Families of children attending Tarek ibn Ziyad Academy want to join the legal fight raging between the school and the ACLU. In court filings, the parents say that the ACLU is off-base.
The ACLU investigated the school and then sued it in 2009 for what it says are violations of the Constitution's requirement of separation of church and state.
But in a motion filed in court Wednesday, the parents say that the very things the ACLU is criticizing are concessions it is required to make, according to the Strib:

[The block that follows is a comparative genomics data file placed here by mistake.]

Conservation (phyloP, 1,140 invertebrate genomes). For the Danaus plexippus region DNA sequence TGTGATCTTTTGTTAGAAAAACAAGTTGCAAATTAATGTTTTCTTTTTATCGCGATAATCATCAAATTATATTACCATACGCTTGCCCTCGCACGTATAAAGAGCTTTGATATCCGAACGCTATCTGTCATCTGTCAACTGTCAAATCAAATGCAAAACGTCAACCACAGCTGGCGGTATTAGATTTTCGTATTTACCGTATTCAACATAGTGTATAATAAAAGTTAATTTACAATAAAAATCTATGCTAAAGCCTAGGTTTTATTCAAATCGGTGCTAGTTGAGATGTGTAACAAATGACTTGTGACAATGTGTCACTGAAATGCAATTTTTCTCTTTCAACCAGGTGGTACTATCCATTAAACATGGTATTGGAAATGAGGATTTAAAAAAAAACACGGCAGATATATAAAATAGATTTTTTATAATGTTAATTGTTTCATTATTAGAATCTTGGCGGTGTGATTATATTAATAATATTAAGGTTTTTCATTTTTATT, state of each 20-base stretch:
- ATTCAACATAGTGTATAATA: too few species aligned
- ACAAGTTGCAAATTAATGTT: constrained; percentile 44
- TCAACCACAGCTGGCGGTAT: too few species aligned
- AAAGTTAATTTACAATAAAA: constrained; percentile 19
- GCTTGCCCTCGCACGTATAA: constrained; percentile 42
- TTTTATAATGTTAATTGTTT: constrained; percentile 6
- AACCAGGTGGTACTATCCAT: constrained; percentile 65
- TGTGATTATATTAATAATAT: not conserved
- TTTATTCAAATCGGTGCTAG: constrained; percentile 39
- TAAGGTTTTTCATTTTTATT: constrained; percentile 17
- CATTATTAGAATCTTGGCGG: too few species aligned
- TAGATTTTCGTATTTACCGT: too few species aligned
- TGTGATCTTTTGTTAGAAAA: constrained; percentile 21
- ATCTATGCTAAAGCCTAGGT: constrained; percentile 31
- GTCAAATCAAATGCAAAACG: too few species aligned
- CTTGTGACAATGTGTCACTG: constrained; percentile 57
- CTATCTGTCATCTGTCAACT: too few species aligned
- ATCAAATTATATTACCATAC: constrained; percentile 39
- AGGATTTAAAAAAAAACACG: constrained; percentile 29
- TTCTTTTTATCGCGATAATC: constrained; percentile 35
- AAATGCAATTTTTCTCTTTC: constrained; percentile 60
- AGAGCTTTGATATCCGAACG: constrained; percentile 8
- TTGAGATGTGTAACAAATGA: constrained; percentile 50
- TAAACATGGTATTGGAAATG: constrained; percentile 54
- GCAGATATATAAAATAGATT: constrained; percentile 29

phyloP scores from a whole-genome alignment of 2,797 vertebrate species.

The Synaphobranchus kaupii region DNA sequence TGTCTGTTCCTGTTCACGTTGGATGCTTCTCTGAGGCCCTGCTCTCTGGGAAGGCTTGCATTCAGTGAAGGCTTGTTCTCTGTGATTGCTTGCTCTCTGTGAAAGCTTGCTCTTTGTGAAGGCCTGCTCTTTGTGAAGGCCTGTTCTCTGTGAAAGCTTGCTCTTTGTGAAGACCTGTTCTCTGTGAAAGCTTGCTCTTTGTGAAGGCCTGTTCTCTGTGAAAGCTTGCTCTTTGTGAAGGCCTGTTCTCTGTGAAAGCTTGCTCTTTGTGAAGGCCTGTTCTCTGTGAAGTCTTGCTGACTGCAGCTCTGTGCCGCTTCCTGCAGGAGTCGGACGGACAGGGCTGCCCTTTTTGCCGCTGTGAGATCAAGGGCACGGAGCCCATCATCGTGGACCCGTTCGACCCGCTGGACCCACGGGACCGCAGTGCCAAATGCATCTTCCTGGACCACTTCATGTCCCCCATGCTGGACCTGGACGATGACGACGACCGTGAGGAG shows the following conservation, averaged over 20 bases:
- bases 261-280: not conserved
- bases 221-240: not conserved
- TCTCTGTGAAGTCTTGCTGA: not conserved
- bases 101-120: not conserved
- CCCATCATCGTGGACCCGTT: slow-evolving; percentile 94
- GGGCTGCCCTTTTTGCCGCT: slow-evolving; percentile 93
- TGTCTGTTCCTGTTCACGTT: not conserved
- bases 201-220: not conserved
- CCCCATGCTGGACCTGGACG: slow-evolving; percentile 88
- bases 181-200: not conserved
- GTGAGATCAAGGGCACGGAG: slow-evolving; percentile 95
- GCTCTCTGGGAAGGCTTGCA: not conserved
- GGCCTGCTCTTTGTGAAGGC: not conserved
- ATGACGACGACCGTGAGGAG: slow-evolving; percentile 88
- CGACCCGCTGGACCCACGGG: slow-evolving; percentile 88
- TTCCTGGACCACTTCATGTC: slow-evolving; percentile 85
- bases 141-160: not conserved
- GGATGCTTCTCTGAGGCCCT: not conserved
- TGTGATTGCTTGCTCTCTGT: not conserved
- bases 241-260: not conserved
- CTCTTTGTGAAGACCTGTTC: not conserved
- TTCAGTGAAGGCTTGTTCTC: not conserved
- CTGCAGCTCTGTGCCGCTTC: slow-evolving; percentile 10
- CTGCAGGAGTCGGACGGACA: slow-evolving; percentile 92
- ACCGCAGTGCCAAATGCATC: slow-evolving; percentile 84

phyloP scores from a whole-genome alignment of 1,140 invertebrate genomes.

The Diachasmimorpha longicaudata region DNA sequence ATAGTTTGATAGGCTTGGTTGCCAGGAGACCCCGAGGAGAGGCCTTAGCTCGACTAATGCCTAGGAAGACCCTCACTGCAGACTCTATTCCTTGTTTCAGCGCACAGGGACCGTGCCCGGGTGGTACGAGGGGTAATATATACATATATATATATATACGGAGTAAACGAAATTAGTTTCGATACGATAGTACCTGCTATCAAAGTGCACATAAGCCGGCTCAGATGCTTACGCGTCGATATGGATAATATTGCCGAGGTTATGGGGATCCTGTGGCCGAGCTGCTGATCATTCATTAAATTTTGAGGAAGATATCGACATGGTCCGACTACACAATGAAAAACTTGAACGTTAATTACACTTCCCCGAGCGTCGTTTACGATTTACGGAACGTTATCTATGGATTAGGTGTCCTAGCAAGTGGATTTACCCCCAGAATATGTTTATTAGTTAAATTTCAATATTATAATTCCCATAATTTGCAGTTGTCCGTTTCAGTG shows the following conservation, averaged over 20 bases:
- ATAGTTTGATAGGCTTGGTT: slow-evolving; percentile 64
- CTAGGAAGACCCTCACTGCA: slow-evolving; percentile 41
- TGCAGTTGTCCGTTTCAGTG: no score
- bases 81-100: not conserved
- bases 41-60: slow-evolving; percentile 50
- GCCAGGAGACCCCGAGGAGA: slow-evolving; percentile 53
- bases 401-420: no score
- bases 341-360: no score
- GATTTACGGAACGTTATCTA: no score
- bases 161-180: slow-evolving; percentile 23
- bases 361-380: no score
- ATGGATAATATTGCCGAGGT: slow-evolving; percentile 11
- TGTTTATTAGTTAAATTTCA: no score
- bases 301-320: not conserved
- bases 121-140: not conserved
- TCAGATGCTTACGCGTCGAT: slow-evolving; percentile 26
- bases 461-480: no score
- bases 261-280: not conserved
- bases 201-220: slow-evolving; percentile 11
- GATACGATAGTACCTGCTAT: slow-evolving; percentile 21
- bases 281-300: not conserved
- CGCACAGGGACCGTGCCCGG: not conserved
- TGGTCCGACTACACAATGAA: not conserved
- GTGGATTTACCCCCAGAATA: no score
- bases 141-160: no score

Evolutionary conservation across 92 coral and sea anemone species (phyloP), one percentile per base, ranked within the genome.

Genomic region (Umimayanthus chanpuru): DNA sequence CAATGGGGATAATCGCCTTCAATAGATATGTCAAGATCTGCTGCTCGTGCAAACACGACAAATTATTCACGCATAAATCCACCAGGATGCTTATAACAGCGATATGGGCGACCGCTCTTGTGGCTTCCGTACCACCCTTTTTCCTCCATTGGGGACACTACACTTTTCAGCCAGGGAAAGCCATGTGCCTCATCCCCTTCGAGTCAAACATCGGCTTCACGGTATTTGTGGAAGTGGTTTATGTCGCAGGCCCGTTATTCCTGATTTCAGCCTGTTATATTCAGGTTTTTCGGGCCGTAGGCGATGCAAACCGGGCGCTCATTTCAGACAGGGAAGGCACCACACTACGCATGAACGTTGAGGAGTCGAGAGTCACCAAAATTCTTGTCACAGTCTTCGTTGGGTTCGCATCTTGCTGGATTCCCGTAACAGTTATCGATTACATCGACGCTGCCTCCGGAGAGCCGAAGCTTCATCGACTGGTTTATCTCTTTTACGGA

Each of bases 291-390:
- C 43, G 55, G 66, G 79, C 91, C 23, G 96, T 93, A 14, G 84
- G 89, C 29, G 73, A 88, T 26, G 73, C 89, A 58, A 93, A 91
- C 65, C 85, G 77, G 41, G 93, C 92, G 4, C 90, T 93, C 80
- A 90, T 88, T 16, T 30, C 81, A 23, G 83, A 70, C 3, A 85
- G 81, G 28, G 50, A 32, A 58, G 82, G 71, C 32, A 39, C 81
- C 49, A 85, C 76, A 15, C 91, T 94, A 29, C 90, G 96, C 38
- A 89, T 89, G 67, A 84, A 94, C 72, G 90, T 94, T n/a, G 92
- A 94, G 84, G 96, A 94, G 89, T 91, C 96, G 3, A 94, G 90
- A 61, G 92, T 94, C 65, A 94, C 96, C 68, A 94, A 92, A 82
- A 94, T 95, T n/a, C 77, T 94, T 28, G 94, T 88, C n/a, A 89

"The accommodations offered at TiZA are the same accommodations the [families] believe are required at TiZA and are the same accommodations the [ACLU] alleges are prohibited at TiZA," the motion said.
"Basically, TiZA is being sued for the Muslim-ness of its students," it said.
The issue was first brought to light when conservative Strib columnist Katherine Kersten accused TiZA, a publicly funded, public charter school, of being a religious school.